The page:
Shock: uses genderless personal pronouns when the gender of a person - a character or a player - is unknown or irrelevant. In these cases, Shock: doesn't use "he", "his", "him", "himself", "she", "her", "herself" or "hers", using the pronouns favored by many contemporary gender theorists: "sie" "hir" "hirself", and "hirs". If this makes you uncomfortable, that's what a Shock is. If they don't, you'll feel right at home playing.It doesn't make me uncomfortable, but it does make for uncomfortable reading. Let's leave aside the question whether these gender neutral pronouns serve any worthy puprose, either in this game text or in general. What I want to say is something concerning this contemporary gender theorist: What on earth was sie thinking when sie decided that the German female pronoun "sie" was a spiffy choice for a gender-neutral English pronoun? How can anyone be supposed to read a text wherein this obviously non-English word appears and not have associations with the German word for "she"?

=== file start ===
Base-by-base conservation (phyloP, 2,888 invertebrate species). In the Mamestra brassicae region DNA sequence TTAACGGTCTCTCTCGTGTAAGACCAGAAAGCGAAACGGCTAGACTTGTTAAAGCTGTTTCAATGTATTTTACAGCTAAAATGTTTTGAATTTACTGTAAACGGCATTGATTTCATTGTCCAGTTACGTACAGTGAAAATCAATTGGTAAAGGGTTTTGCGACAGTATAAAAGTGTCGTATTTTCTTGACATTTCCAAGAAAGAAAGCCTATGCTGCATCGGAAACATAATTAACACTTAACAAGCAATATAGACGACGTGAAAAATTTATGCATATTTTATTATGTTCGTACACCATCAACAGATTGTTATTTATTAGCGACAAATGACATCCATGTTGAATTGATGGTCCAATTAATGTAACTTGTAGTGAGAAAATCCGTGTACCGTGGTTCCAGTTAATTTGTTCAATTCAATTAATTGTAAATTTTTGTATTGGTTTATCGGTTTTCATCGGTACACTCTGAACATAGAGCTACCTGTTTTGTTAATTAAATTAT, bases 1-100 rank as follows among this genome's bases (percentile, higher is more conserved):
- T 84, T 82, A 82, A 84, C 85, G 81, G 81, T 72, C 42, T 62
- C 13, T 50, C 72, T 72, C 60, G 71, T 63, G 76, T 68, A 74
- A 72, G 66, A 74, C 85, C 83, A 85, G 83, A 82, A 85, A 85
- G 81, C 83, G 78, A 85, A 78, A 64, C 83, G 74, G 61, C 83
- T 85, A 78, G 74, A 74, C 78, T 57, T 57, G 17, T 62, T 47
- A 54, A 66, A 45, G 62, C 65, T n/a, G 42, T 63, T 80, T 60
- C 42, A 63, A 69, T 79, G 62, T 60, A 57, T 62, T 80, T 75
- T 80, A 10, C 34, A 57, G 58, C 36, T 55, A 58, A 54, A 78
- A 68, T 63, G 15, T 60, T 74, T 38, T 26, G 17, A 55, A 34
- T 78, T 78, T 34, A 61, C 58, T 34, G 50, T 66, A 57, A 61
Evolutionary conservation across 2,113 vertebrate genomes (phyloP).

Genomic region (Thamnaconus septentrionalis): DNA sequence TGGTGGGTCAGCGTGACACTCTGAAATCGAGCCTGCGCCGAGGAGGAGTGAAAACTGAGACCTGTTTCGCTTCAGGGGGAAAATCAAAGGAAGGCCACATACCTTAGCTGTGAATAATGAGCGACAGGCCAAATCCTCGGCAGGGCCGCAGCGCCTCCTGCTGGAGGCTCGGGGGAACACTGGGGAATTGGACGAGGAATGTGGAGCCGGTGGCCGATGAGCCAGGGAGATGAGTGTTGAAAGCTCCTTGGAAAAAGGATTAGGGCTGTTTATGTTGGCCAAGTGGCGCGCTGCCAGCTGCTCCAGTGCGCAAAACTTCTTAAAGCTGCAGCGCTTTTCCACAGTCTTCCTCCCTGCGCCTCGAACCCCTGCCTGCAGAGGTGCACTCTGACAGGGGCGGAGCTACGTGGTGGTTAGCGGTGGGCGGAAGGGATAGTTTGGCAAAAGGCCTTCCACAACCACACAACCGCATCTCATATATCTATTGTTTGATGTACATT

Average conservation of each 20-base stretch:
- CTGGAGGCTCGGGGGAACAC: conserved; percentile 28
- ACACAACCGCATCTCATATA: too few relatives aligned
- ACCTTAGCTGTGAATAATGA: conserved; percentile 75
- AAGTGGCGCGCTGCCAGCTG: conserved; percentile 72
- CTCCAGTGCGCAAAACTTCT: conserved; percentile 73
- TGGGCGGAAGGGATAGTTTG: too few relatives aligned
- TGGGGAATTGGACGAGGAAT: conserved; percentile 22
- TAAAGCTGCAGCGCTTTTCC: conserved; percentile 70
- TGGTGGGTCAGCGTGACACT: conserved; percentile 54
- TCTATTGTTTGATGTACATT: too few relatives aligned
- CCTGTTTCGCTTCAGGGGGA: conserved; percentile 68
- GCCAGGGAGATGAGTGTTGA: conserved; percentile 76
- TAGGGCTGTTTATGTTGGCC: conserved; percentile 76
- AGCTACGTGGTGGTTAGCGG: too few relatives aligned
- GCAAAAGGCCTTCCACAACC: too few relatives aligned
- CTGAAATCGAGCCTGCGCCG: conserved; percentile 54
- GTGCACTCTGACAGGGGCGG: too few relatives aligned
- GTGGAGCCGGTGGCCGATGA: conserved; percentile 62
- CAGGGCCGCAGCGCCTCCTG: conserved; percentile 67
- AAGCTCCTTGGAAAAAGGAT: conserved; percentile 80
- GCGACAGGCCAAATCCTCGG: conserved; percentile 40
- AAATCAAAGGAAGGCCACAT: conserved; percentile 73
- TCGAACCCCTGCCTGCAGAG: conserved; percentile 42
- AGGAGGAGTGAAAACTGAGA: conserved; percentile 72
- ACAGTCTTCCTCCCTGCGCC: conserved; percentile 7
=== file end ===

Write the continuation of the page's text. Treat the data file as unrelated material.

Monday, September 25, 2006
Shock:, gender, and "What was sie thinking?"
I am currently reading Shock: social science fiction, by Joshua Newman. I quote the book: